Blanket statements generally play havoc with the full truth -- as did John McCain. In fact, checking VoteView, made up of actual political scientists, Sen. Obama is only 10th most liberal - behind, among others...Bernie Sanders. Oops. In Congressional Quarterly, an actual, official record of government, it reported Barack Obama voted with George Bush 40% of the time, putting him in the middle of Democrats. Oops. By the way, the rating John McCain likely refers to is from the National Journal, which doesn't rank McCain himself -- because he missed over half the key votes. Oops.

Yet that wasn't Sen. McCain's egregious comment, either.

Because Dave Helling asks the senator about the Minutemen, a rifle-toting posse pushing for a wall across the U.S.-Mexican border. Since the vigilantes are based in McCain's home state of Arizona, Helling inquires if they're a "good thing... do they help in the immigration fight, or not?"

After another shrug, John McCain starts in, "I think they are citizens who are entitled to being engaged in the process. They're obviously very concerned about immigration." Then again, that also describes the American Nazi Party. And it doesn't address the question. So, Dave Helling tries again, "Are they helpful?" To which the senator answers, "I think that's for others to judge."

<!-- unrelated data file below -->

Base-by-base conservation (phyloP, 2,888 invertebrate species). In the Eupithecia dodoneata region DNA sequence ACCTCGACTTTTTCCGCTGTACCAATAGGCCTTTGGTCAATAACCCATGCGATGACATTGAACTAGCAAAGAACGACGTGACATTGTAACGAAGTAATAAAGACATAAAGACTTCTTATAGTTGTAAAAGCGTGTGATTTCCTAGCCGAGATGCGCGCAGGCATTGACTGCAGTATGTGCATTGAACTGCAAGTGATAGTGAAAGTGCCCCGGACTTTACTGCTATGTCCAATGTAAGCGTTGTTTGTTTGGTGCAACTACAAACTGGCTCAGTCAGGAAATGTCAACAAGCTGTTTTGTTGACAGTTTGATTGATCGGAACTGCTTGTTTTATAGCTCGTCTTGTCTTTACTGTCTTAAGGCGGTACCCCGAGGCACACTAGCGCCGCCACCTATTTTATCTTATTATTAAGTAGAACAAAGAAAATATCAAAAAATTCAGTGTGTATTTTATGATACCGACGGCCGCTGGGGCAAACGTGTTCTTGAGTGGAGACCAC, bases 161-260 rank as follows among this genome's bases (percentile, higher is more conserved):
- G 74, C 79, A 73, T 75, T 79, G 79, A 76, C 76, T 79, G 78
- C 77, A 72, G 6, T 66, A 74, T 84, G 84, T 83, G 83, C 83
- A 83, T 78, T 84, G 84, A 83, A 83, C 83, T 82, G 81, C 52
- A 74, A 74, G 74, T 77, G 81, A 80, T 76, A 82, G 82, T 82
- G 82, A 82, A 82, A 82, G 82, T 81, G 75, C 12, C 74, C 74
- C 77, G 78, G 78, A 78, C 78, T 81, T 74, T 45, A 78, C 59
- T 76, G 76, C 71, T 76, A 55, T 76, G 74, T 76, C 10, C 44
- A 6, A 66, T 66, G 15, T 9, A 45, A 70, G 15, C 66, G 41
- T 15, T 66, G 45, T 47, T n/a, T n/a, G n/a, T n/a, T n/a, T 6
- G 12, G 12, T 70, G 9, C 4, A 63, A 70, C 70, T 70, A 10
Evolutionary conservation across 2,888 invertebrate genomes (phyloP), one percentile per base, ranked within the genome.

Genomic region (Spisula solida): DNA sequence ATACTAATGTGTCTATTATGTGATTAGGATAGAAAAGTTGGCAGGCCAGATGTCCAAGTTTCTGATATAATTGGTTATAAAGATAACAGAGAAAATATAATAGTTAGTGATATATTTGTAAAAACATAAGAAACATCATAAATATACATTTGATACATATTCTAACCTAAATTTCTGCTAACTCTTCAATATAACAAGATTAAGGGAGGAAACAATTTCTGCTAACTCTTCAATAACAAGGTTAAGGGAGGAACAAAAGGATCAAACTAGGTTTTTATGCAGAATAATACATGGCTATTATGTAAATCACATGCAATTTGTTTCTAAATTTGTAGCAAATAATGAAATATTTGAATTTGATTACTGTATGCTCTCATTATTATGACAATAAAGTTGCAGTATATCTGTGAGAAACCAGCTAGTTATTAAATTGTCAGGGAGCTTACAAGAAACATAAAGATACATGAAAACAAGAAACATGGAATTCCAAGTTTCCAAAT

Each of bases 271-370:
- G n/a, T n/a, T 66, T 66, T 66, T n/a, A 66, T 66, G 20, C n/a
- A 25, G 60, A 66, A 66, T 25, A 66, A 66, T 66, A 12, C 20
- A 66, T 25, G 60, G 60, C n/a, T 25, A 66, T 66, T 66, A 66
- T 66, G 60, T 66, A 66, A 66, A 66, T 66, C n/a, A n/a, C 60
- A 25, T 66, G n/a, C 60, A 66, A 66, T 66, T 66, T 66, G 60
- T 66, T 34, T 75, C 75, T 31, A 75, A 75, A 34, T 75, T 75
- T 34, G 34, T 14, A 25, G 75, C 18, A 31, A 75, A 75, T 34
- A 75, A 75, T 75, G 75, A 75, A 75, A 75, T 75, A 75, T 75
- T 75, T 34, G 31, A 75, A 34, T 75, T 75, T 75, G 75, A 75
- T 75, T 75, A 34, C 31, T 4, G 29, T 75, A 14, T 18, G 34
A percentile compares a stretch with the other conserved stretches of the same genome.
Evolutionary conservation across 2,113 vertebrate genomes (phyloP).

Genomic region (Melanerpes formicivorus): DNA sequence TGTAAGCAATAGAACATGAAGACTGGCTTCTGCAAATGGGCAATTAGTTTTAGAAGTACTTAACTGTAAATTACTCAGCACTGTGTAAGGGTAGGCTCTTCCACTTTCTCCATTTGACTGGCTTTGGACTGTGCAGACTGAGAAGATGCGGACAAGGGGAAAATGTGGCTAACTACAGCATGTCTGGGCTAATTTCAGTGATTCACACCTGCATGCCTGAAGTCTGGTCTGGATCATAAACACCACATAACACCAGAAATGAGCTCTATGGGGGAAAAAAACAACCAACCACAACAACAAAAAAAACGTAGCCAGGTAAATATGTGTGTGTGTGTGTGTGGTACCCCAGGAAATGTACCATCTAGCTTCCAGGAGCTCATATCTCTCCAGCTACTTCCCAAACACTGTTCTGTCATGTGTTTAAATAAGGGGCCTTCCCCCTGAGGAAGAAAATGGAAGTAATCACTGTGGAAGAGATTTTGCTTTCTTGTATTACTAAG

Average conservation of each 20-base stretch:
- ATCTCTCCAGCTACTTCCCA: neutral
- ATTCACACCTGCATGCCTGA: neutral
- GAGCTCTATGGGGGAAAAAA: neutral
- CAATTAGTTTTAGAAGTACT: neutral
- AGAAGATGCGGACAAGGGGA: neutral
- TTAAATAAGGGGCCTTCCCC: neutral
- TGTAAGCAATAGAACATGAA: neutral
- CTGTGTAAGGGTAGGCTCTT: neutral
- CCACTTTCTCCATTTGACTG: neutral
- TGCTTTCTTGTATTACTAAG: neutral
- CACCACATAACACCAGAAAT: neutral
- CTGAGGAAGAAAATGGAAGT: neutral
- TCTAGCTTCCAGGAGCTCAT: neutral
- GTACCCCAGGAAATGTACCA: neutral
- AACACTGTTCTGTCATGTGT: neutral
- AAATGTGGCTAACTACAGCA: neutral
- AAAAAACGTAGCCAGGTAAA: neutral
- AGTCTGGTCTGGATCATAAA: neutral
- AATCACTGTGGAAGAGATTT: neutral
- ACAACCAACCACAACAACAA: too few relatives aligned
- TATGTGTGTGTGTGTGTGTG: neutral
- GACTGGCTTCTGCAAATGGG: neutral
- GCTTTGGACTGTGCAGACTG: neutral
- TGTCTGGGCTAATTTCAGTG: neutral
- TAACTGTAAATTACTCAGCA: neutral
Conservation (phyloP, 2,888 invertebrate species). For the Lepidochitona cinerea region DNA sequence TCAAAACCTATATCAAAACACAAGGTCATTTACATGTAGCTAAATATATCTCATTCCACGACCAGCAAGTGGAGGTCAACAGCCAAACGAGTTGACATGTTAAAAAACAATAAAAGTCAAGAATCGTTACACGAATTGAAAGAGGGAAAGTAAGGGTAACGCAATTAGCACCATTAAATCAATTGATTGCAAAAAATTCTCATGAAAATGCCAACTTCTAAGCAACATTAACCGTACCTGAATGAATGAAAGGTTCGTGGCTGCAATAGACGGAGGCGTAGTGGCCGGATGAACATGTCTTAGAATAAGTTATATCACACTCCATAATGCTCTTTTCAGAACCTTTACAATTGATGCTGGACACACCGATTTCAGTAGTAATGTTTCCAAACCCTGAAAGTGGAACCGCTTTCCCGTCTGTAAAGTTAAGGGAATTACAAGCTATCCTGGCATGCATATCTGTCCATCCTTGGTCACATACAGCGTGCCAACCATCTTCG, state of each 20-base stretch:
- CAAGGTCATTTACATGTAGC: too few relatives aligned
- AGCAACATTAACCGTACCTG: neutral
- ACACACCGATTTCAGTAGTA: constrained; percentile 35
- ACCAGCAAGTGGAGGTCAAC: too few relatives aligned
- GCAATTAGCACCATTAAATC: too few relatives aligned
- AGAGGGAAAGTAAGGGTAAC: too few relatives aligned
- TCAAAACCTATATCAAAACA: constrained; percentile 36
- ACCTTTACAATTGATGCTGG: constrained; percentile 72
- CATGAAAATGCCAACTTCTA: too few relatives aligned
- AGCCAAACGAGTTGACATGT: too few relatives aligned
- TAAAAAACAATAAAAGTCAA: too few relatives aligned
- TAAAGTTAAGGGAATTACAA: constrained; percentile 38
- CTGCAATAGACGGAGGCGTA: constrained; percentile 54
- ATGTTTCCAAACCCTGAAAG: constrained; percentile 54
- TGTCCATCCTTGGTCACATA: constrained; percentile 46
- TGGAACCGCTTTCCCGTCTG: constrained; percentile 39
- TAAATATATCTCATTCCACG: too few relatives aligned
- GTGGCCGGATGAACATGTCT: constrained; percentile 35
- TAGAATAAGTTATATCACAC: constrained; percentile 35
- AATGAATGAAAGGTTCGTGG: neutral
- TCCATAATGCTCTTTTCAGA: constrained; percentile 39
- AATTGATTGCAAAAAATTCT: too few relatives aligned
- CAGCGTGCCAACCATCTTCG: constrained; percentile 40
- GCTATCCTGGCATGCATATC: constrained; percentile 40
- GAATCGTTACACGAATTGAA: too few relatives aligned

John McCain is running for president -- and he doesn't think it's for him to judge what's helpful dealing with immigration??? He's supposed to be guiding that very judgment. Not dodging it. Besides, who are these mystical "others" who are entitled to judge, but not the would-be president? Anyway, the Senator continues his answer, "I don't agree with them. But they certainly are exercising their legal rights as citizens." Of course, when a 61-year-old librarian, Carol Kreck, was exercising her legal rights by carrying a "Bush=McCain" sign to one of the senator's open meetings, his security detail had her ejected.

But still, no, that too wasn't Sen. McCain's egregious comment.

You see, near the end, John McCain starts to point out issues on which Barack Obama changed his positions. Dave Helling finally interrupts the speech, and in a soft, "Okay, okay, I know, but let's be honest here a moment" voice, says politely: